When I was in grade 10, I had a part-time job. Every Saturday, I bagged groceries at a local store using those great brown paper bags that the store provided. Then I’d wheel or carry them out to the customer’s car. This was a job; I was actually paid for this. I had no idea that was the end of an era.

Last week, after I’d processed my own order at a self-checkout, charged myself for my purchases and packed the bags I brought with me, I wondered what might be next in the cost-cutting efforts of grocery store chains. Here is where my mind wandered.

Next we’ll be required to stock the shelves before picking our groceries. A supervisor will be present. “Sir, once you’ve put all the canned corn on the shelf, you may buy a can for yourself. Sorry, only one can to a customer today. Your neighbour called in sick and can’t come in to put the other case on the shelf.”

After that, they may get us to bring the boxes from out back and set them in the aisles so someone can stock the shelves. Under supervision, of course. Think of the money we’ll save the store.

The next move might be to teach us how to use a pallet jack so we can unload the trucks. Again, a supervisor will be present to tell us where to put the various boxes. Yes, until robots are further developed, they’ll have to blow their budgets by having supervisors. What a financial drag those employees are. Think how much lower our grocery bills would be without them.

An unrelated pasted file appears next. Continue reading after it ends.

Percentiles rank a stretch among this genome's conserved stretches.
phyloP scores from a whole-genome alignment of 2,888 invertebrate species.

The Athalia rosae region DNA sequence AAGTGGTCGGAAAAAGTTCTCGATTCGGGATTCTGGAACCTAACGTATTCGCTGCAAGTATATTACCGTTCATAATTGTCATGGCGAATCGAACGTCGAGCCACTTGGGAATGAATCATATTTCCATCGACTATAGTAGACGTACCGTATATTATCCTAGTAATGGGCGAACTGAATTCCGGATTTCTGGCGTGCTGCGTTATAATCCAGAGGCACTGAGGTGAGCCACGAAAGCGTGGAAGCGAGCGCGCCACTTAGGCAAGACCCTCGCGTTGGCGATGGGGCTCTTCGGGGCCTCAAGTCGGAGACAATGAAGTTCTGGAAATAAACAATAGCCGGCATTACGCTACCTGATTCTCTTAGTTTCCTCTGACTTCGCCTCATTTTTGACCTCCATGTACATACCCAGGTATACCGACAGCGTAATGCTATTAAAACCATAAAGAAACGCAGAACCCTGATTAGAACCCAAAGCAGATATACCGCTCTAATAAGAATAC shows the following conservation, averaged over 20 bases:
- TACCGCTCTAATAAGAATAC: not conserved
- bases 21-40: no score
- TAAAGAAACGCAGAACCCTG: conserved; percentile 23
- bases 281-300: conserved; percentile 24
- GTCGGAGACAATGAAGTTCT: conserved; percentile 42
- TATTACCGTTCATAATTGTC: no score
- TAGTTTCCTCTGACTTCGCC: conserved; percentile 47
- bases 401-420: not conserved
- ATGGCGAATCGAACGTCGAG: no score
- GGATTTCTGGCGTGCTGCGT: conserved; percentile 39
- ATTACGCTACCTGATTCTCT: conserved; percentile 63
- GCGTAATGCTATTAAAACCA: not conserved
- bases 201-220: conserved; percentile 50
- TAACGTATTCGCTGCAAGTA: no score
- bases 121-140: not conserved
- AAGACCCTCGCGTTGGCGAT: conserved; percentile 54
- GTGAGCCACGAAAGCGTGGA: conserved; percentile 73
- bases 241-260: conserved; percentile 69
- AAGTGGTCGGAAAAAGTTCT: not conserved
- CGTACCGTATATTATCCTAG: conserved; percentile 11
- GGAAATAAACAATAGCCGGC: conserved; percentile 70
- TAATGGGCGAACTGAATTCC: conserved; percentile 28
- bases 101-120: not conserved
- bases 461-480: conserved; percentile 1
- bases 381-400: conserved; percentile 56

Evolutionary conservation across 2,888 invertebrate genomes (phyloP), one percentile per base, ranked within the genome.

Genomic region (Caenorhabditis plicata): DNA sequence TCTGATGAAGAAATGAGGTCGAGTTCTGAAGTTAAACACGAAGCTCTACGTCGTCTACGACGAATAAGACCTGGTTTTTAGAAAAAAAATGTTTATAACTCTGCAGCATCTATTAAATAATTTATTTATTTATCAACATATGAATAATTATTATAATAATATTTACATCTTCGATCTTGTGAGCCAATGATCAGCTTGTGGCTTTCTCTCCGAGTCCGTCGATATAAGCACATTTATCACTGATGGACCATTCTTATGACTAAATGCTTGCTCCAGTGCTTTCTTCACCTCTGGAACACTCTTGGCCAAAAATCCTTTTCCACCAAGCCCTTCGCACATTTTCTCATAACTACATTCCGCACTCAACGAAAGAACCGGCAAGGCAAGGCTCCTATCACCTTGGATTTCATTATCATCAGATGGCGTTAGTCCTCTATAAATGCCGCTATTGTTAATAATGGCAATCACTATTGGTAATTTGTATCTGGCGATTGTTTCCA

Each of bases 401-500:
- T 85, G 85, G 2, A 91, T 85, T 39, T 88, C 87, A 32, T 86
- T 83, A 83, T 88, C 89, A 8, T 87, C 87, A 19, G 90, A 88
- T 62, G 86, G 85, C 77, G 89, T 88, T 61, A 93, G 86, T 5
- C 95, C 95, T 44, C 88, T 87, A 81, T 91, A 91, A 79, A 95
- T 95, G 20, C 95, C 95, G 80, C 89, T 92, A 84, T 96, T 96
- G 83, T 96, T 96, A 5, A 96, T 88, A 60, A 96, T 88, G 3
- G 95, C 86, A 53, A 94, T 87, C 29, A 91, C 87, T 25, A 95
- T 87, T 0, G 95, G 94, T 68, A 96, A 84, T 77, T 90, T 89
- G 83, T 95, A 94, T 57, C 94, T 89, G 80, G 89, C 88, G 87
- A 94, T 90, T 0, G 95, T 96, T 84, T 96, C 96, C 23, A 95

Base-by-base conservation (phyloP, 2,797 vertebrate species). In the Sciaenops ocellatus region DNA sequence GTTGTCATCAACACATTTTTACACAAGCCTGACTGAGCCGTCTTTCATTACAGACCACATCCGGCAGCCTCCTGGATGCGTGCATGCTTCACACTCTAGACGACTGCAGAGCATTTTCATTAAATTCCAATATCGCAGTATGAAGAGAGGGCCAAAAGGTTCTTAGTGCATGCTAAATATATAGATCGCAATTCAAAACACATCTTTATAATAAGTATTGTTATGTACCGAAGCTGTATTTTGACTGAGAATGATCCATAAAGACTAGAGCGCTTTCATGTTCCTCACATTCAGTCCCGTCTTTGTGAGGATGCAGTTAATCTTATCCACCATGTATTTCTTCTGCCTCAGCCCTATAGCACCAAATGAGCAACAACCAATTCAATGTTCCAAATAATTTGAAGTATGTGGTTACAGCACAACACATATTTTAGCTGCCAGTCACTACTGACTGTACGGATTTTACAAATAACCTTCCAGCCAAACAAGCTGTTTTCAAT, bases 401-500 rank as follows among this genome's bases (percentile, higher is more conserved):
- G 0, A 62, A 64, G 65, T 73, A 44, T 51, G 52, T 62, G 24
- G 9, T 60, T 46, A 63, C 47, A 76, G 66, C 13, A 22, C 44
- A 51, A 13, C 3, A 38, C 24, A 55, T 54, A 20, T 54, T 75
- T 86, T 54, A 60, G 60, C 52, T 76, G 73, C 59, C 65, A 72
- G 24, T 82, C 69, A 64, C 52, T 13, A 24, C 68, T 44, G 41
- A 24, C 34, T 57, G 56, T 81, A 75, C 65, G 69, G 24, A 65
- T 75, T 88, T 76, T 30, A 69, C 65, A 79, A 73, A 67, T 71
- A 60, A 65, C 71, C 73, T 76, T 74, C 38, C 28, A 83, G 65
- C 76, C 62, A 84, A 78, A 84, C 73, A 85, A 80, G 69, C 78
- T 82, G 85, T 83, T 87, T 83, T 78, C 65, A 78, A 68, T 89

The next logical step is to have some of us work in the factories where food gets processed, packaged and ready to ship. Or maybe we’ll spend a day or two a month at a slaughterhouse. That’ll save the grocery store chains some serious cash and may improve sales in the produce department as suddenly great throngs of people become vegetarians.

It dawns on me that this may lead to all of us moving out into the country, growing and harvesting our own food. Maybe we’ll trade some items with our neighbours so we don’t have to involve grocery stores at all. It’ll be the 21st century equivalent of Little House on the Prairie. Would this be considered progress?

As I leave, I’m almost embarrassed to have taken these thoughts to these extremes. How silly of me; it’ll never come to all that. I blush inwardly. My thoughts are interrupted by a staffer who tells me, “Sir, just a reminder that next week, you’ll need to bring your own shopping cart.”

This is definitely a new era.